mass flow meter for slurry


Thread Starter

dave balabuck

looking for a coriolis mas flow meter for a slurry application.

line size could be a problem need 12 to 18 inches
any sugestions other than flow and density

Mihir Ramkrishna

In our HDPE plant we are using PROMASS 63 ENDRESS & HAUSER make mass flow meters. We do not have such a big line. You can please confirm with M/s E&H. One thing I can tell u is they are great meters and with very little installation limitations. We have been using them since 4 years and have no problems. By the way they are straight run twin tube meters with least chances of choking as they can be mounted vertically and horizontally to suit your requirements..

david mertens

The biggest coreolis mass flow meters I've ever seen was a micromotion (now fisher rosemount). The pipe must have been at least DN100 (+/- 40 inches?) but these are extremely expensive custom made. Would a push plate be an option? This is a fairly low cost instrument based on the fact that a plate on which the liquid is falling is pushed against a force measurement. The force is proportional to the weight of the liquid (and the height from which it falls and the diameter of the plate). This of course is only possible in free fall of the liquid, because otherwise you would only be measuring the force of your pump.

Craig McIntyre

Compact six inch coriolis mass flow meters with density measurement are now on the market. These can be combined in parallel to address larger flow cross-sections. If you have abrasion issues you may want to go the traditional way with a slurry magmeter and a gamma density system.
Endress+Hauser is a solution source for these approaches.

Craig McIntyre
Coriolis that size?... probably not and slurry? wear?... may not be a good idea. What's the problem with the conventional magnetic flowmeter/nuclear density gauge combination in this particular case?

Vince Dooley
Coriolis manufacturers has meter up to 6 and 9 inch diameter. You could use two meter in parallel but the main problem in this application is the abrasion. What is the slurry composition and concentration?

Here the mining company only use magnetic flowmeter + nuclear density meter.


Jorge Diaz Z

Dharmesh Shah

Try either Micromotion or Rheonics make of mass flow meters. Even Rheonik supports far higher sizes of mass flow meters as compared to Micromotion. Just see which model gets fit into your process requirements.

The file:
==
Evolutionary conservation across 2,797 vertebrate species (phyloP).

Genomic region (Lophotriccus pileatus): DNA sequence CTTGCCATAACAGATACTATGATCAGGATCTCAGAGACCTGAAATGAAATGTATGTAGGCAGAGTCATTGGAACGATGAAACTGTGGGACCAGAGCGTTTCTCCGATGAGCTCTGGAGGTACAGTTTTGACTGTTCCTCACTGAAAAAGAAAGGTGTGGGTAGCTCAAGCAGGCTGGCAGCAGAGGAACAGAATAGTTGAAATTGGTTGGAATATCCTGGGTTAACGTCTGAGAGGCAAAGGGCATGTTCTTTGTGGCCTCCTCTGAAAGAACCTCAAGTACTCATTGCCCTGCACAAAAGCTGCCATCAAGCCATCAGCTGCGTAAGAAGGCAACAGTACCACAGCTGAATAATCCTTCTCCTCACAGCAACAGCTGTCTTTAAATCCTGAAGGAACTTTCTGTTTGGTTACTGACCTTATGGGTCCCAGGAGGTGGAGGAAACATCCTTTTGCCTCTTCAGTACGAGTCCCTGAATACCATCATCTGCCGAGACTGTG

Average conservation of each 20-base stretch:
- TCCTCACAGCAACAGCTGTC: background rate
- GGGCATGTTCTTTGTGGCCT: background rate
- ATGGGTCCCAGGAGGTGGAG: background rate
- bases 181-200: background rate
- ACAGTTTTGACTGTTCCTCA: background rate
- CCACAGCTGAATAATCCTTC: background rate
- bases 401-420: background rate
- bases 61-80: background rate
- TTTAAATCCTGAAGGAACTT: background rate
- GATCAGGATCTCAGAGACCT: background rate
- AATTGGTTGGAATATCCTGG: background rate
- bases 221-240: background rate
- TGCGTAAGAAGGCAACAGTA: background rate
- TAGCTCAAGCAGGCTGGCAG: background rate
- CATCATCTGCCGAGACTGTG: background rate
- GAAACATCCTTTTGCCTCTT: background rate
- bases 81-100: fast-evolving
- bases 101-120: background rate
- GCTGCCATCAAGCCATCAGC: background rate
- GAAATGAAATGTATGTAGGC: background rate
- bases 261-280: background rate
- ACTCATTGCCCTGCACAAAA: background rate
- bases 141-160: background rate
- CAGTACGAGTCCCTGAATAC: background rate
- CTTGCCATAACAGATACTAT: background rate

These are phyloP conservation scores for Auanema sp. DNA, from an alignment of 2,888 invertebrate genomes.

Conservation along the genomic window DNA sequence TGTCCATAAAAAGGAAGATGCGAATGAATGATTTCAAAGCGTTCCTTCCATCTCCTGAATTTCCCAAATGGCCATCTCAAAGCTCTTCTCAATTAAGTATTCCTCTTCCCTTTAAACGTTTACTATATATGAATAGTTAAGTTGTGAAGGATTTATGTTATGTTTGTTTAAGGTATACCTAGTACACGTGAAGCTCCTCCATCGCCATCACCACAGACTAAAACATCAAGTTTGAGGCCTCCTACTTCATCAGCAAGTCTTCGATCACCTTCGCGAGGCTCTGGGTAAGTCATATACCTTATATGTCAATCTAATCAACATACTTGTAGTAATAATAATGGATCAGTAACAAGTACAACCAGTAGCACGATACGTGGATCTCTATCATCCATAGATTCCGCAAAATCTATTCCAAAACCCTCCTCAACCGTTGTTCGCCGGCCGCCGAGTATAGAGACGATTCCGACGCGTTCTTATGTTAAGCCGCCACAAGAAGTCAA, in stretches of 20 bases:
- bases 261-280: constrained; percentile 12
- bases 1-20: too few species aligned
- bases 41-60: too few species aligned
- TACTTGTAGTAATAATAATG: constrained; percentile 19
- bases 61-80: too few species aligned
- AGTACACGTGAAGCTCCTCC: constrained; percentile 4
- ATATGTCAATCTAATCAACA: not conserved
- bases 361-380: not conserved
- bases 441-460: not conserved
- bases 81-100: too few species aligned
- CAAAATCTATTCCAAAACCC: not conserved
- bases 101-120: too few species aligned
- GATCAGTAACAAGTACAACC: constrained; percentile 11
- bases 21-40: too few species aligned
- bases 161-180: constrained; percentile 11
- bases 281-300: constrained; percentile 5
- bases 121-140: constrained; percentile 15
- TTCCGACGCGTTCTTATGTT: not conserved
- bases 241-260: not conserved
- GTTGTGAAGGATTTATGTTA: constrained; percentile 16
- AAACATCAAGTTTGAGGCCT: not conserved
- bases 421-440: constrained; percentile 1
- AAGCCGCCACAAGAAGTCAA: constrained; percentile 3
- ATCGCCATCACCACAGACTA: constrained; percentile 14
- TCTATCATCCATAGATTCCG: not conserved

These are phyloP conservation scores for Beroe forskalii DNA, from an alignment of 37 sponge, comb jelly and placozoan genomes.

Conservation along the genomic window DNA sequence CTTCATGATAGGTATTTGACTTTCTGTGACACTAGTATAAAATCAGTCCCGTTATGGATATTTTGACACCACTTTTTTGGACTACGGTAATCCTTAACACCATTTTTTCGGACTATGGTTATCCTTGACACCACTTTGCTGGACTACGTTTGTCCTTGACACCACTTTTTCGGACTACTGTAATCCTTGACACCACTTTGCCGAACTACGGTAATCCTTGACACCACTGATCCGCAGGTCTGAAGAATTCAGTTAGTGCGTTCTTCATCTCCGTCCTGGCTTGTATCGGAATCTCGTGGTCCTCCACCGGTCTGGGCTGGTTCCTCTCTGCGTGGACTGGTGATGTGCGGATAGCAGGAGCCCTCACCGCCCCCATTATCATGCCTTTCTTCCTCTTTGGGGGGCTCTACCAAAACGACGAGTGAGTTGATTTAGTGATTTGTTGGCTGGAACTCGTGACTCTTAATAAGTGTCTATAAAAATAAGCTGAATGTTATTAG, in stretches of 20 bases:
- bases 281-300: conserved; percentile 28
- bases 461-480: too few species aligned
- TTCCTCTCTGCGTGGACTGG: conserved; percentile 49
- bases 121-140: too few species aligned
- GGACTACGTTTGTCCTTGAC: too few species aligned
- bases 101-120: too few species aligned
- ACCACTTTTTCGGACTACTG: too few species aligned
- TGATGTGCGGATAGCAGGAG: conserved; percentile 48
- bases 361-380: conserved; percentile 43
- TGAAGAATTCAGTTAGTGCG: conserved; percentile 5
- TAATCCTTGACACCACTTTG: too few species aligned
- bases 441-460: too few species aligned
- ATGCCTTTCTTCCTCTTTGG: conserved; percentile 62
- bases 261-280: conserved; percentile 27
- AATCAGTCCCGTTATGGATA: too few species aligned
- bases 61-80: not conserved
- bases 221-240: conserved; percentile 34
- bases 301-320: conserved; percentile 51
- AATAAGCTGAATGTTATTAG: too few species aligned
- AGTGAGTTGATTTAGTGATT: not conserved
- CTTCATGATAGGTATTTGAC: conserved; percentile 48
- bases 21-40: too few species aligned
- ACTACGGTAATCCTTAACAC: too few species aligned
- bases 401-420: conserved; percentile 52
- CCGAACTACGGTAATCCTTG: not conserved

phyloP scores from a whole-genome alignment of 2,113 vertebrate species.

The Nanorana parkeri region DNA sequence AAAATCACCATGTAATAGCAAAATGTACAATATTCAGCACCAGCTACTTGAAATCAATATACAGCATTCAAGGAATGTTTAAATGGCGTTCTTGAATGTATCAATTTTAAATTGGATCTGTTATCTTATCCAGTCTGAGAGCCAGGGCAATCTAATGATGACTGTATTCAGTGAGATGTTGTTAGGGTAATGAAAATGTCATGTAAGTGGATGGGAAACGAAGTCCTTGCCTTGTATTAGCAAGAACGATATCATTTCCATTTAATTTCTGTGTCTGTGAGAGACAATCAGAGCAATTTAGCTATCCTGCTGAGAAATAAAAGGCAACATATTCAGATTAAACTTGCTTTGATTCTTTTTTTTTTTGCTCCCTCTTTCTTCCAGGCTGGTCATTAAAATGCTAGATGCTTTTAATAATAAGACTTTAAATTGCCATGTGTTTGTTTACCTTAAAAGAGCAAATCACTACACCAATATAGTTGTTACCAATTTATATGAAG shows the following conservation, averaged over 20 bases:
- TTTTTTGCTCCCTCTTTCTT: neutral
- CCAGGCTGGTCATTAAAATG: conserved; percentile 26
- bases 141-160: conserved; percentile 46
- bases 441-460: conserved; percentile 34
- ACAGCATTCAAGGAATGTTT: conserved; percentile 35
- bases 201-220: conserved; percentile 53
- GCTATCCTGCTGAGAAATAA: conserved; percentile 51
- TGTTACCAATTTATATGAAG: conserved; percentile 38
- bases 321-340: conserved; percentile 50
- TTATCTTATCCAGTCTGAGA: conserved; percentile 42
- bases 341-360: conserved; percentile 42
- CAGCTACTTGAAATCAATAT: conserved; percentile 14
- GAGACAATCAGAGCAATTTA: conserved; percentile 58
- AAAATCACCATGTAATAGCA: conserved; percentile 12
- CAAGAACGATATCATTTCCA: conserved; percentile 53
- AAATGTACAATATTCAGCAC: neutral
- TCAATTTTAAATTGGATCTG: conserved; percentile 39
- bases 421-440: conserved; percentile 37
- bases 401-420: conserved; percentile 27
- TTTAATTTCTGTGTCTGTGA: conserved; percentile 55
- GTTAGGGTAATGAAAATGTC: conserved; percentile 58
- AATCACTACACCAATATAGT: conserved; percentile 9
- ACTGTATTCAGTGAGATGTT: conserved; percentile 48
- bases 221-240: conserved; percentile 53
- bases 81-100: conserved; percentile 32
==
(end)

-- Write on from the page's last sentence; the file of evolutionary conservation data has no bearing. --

Kenny Hartman

David, there are no vendors that provide or could provide a 12" coriolis meter. The drivers to produce the coriolis effect would require a small power plant.

A combination of ultrasonic doppler meter and smaller coriolis meter. The ultrasonic your need to be carefully with. Ask your local vendor to test it first before sending him a PO. Ultrasonic will give you a flowrate. Adding a small bypass line will give you a density measurement. With a little calculation by your PLC, 12" massmeter. The best accuracy you should is 2%.

Ian Verhappen

Mass meters are OFTEN not based on the line size and in the case of an abrasive slurry I STRONGLY recommend consideration be given to using one of
the newer 'straight tube' style devices. Similarly, if you need more than one meter be sure to use a Y rather than T splitter and keep both sides hydraulically equal.

Ian Verhappen
Syncrude Canada Ltd.
PO Bag 4009, MD 0032
Fort McMurray, Alberta T9H 3L1
P 780 790-4079, Cell 799-6017
F 780 790-5190
[email protected]

david mertens

You are right, DN100 corresponds to 4" not 40", my mistake, even the 4" is an incredibly big and heavy instrument.
Why not a flow meter and density transducer solution? have you had a bad experience?
I suspect nothing like the financial shock you will get trying for a mass flow meter in this size of pipe and the advise you have already
been given about using a straight tube design is good but probably impractical since most need even higher flow velocities than the conventional twin bent tube designs to develop the necessary phase angles and high velocities mean errosion; Not to mention the problem of
finding a unit that will handle your flows. In all probabilty you will be offered meters sized at much smaller pipe sizes than your pipe and
this will undoubtedly cause some problems for you.
Frankly with the performance you can get from a mag meter these days you can get a line size unit offering minimal obstruction, plastic or
ceramic lined and capable of exceptional flow rate turndown and at a virtually giveaway price.
Now I can't think that you have a problem with Magnetic flow so i guess it is the density measurement that is a problem. What have you used
The calculation of mass flow couldn't be simpler these days. For density measurement you have an ever increasing choice of devices.